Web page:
Abbreviated Biography

Randy Woodson

Dr. Randy Woodson, the 14th chancellor of North Carolina State University, is a nationally recognized scholar and academic leader and oversees the largest university in North Carolina with more than 34,000 students and a budget of $1.4 billion.
Under his leadership, NC State has built upon its reputation as a preeminent research institution and has witnessed many transformative changes – The opening of the James B. Hunt Jr. Library on Centennial Campus, the launch of the College of Sciences and the completion of the Lonnie Poole Golf Course

Even in the face of unprecedented financial challenges, these advances were made possible thanks to Woodson's Strategic Plan, which aligned the university for greater effectiveness, efficiency and most importantly, greater student success.

As the landscape of funding for public universities continues to change, NC State consistently ranks in the Top 5 best values among public universities in the U.S., according to publications like the Wall Street Journal and the Princeton Review.

Chancellor Woodson has extensive experience as a member of university faculty and administration with a reputation for consensus building throughout his 30 year career in higher education. He came to NC State from Purdue University, where he most recently served as Executive Vice President for Academic Affairs.

Dr. Woodson is an internationally renowned plant molecular biologist specializing in reproductive processes in agricultural crops. He earned his undergraduate degree in Horticulture from the University of Arkansas and his M.S. and Ph.D. degrees in Plant Physiology from Cornell University.

Randy and Susan Woodson have three adult children.

Initial State Budget Proposal – May 2014

To NC State Faculty, Staff, and Students:

I want to share with you my thoughts and concerns on the state budget proposal recently presented by Governor McCrory.

First, it was reassuring to see university employees being valued in this spending plan. The budget includes $1,000 in increased salary and benefits for our university employees. This translates to just over an $800 raise for all employees. We appreciate the recognition that our employees have taken the brunt of budget cuts in recent years, both in terms of limited salary increases and loss of employment opportunities.

We hope as this budget is finalized that we have more flexibility to address the critical salary equity and market competitiveness issues that several years of no raises have created on our campus.

The Governor also proposed a $2 million increase to NC State’s budget each of the next five years as the State’s match to the Next Generation Power Electronics project that President Obama announced on our campus earlier this year.  We appreciate this commitment to the project, as it was a critical component to the competitiveness of the grant.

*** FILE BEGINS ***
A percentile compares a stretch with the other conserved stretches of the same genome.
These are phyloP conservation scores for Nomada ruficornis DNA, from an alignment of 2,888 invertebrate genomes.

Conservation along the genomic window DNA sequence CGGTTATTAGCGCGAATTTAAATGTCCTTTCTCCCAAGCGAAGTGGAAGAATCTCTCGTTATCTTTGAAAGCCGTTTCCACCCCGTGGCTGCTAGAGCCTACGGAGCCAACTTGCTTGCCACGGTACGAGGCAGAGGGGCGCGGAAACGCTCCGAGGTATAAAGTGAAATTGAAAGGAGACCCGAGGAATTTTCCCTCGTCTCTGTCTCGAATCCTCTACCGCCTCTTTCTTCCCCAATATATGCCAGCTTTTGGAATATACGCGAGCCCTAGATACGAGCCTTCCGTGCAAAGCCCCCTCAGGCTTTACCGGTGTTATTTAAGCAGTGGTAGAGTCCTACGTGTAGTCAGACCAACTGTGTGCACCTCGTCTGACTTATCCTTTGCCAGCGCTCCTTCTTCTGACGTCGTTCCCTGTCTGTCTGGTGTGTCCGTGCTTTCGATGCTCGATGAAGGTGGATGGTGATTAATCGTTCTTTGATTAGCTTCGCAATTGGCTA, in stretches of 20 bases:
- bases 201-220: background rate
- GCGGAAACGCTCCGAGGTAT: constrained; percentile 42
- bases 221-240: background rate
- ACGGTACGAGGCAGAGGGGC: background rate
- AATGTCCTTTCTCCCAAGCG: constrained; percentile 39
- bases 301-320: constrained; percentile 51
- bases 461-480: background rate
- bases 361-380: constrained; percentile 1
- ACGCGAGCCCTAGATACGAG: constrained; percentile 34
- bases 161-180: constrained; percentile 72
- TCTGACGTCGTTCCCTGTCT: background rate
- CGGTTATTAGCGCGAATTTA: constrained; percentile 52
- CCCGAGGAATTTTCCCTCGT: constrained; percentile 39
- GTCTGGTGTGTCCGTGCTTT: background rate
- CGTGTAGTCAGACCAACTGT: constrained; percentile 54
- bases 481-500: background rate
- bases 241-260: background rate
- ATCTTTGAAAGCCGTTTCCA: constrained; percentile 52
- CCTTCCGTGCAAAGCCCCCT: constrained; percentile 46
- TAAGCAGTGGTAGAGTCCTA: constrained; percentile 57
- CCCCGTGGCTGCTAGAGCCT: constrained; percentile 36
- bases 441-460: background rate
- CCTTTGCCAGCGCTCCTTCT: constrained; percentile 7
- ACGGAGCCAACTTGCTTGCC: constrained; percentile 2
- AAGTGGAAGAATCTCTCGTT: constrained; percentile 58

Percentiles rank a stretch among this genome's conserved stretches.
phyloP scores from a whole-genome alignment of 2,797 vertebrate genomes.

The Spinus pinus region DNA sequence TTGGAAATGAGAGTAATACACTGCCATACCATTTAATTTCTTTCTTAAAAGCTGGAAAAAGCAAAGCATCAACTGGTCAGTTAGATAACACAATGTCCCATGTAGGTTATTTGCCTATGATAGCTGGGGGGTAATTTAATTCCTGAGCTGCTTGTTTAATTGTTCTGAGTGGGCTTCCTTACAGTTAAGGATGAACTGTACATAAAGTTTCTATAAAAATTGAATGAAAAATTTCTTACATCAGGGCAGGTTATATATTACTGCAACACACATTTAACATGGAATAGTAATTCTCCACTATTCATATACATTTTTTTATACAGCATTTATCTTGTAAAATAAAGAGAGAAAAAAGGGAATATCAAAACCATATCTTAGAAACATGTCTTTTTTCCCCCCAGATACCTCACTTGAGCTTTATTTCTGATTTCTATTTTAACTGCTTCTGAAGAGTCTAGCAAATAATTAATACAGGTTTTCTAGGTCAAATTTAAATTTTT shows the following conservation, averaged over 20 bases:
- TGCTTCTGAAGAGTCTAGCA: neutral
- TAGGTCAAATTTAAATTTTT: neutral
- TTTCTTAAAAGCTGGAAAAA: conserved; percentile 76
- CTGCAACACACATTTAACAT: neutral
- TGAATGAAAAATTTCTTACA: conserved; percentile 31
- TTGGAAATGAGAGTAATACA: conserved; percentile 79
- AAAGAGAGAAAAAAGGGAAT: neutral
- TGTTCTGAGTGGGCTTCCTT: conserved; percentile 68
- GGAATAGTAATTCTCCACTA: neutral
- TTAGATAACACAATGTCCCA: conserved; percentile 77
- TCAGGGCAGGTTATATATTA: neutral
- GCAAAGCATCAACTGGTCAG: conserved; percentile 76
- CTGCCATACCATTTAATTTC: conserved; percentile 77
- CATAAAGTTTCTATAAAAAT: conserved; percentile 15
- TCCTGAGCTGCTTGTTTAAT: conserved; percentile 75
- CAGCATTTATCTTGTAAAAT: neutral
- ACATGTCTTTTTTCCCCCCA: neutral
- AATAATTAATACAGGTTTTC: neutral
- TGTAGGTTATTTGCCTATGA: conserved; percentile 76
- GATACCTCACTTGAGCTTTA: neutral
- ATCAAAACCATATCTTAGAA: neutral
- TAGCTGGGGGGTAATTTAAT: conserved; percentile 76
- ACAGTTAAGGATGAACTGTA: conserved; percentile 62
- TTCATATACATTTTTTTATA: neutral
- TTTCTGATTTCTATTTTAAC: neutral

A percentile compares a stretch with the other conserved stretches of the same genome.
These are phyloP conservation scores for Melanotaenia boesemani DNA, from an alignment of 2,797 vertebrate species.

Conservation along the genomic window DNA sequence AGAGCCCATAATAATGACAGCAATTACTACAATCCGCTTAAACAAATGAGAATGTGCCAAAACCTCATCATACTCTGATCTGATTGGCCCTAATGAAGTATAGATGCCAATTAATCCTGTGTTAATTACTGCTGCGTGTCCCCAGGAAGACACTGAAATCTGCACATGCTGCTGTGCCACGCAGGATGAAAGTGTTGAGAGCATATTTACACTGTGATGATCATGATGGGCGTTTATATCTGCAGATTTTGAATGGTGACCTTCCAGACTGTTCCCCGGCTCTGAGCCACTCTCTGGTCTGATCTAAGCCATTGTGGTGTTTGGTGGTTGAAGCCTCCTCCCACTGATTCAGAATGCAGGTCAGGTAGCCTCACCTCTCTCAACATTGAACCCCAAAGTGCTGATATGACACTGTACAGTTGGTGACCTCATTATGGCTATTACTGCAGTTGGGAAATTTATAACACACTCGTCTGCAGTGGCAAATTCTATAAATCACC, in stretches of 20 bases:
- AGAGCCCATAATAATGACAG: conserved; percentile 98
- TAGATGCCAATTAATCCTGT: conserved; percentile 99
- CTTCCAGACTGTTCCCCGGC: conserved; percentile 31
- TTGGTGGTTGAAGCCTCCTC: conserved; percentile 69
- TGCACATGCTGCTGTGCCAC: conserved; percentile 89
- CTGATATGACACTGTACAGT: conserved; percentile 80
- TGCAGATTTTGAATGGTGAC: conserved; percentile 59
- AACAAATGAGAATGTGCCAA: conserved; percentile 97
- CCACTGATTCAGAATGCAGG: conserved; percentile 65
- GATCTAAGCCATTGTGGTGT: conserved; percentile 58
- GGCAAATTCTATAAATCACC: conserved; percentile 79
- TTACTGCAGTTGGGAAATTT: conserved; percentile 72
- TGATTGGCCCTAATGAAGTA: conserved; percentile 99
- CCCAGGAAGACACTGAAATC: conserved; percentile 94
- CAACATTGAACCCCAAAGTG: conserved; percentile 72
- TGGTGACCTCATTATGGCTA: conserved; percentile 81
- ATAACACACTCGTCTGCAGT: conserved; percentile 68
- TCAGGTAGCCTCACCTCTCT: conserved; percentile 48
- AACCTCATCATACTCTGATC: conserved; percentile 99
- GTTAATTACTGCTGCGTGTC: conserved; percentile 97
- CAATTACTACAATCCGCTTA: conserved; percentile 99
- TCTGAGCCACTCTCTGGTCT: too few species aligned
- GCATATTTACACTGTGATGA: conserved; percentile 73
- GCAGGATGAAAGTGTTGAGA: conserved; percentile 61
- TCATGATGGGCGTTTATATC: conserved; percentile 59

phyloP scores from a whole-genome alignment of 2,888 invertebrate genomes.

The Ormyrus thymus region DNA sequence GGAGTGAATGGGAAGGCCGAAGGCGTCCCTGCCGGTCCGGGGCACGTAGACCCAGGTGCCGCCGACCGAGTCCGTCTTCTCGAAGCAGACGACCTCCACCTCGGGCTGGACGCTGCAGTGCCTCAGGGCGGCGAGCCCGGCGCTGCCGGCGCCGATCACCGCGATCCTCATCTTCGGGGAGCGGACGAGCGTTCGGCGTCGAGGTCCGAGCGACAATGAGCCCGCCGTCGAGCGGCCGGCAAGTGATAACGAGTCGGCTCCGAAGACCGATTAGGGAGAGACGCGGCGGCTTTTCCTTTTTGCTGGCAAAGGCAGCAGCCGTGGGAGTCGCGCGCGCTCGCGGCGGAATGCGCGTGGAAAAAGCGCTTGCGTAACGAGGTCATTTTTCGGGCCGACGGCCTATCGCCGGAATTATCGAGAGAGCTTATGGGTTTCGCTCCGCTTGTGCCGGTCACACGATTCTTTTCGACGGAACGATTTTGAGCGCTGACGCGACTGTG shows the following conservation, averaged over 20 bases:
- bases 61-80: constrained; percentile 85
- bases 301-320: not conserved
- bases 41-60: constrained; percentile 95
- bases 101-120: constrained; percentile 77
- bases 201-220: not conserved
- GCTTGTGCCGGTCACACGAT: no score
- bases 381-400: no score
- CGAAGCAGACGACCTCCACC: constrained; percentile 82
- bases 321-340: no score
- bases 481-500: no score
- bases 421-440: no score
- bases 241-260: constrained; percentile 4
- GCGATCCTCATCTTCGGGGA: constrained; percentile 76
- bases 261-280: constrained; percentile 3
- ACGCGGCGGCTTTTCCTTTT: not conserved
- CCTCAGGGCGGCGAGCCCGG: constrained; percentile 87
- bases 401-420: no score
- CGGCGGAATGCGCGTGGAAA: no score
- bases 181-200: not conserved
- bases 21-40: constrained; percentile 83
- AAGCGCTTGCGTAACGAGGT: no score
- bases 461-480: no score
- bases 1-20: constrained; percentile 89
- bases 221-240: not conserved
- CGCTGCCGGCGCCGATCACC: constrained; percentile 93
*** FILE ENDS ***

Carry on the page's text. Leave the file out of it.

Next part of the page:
The budget also includes $3 million annually to help bring university research and discoveries to the commercial marketplace. The item was part of the UNC System’s budget recommendations and is intended to provide for competitive funding and additional capacity to assess, protect, develop and commercialize intellectual property. The increased funding will help move the discoveries out to where they can benefit society.

There are several areas of the budget proposal that concern me greatly, including a proposal to cut the UNC System by 2 percent that exempts several other campuses. This recommendation translates to a larger budget cut both in percentage and dollars to the research campuses that are vital to the economy and future of North Carolina.

Another portion of the budget plan would cut centers and institutes by 20 percent. This again is a big reduction to NC State with many centers and institutes impacted.  At NC State, our cut would be just over $3 million with more than $1 million coming from the North Carolina Biotechnology Training and Education Center.  This would severely curtail our ability to support this growing sector of our economy, reduce the research conducted by students in pursuit of their degrees and limit the number of students receiving biotechnology degrees.

Finally, the budget proposal would eliminate $9 million in support from several competitive scholarships across the system.  NC State, for example, would have a significant reduction in the number of Park Scholarships we could offer to North Carolinians.

Repeated cuts of this magnitude become impossible to absorb  and greatly jeopardize our core mission of educating the workforce of the future and helping to create economic prosperity for all North Carolinians.

Be assured that I am vigorously advocating for the resources we need to continue our standing as a world-leading research university and economic engine for North Carolina.


Randy Woodson


NC State